To become a good Army chaplain, Jacob Richardson wanted to learn about the Army and service members’ experiences from the ground up. So, with that in mind, Jacob enlisted two years ago.
This summer, the next step in his journey to chaplaincy begins as he transitions out of the Army, moves from Fort Campbell, Kentucky to Texas to become a full-time student at the Dallas Theology Seminary and his wife Leanne goes back to work.
All of those changes are difficult enough but with the stay-at-home orders because of COVID-19, the Richardsons could not visit the areas around Dallas to find a home. The family found the stability they were looking for in Operation Homefront’s Transitional Homes for Community Reintegration (THCR) program.
Since 2018, THCR has helped families who are transitioning out of the military. The program added a home in Fate, Texas, a small-town just 40 minutes away from downtown Dallas. Leanne was already familiar with Operation Homefront programs like Back-to-School Brigade and Holiday Toy Drive so when the couple found saw the Texas THCR home so close where Jacob would be getting his master’s and she would be working in special education, they knew they had to apply. The Richardson family was accepted into the program and will move into the three-bedroom, two-bath home this summer.
“I feel a lot more comfortable with this,” Leanne said, than the option of trying to get housing without seeing the area. “I am definitely feeling blessed that we were chosen.”
Through THCR, the couple and their two children, Joshua, 7, and Emily, 4, will live in the home for two to three years. Jacob will work with a financial advisor to help them fully transition into civilian life and save money to buy their own home once they leave the program. The program is made possible with a generous donation from the A. James & Alice B. Clark Foundation.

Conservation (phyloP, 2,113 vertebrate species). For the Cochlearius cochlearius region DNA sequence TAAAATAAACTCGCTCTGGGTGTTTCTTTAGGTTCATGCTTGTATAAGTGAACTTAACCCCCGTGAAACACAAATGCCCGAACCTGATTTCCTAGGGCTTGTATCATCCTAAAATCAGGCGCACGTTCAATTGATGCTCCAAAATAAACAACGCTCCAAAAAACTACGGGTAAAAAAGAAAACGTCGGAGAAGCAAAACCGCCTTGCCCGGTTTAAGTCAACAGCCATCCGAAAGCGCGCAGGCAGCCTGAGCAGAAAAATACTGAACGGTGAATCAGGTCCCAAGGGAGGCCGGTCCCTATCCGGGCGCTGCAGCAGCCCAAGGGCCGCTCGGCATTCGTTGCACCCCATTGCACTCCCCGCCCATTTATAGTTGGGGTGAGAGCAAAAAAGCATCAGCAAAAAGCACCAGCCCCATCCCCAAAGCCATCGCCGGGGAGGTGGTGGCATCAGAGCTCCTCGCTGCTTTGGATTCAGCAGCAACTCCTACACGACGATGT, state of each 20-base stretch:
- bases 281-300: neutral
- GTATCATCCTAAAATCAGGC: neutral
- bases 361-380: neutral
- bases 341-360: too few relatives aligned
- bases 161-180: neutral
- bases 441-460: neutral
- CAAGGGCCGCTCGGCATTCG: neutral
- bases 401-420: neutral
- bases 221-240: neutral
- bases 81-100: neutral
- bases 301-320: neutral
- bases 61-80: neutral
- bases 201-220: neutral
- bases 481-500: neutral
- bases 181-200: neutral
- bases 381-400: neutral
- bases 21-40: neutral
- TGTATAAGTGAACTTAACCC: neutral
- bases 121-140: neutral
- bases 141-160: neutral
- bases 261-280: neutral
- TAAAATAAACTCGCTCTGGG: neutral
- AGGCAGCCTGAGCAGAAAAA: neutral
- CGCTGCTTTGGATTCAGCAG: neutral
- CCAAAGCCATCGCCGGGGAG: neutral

Jacob thanked the donors who make the program possible.
“We don’t know what we would have done otherwise,” Jacob said. “This transition period for us, with us switching roles for our family, and COVID definitely kind of threw a wrench into it, this certainly brought some peace to this whole process.”
Leanne added that it was a way to help them focus on getting their children settled, especially since she would be going back to work.
“Having this figured out and knowing the house we are going into, knowing it’s going to be a good one, that’s livable and safe, brings a lot of peace to our minds,” she said.
During his time in the Army, Jacob deployed for about a year to Syria. His time in the Army is not his first time in the service. He had been enlisted in the Marines for two years starting in 2006.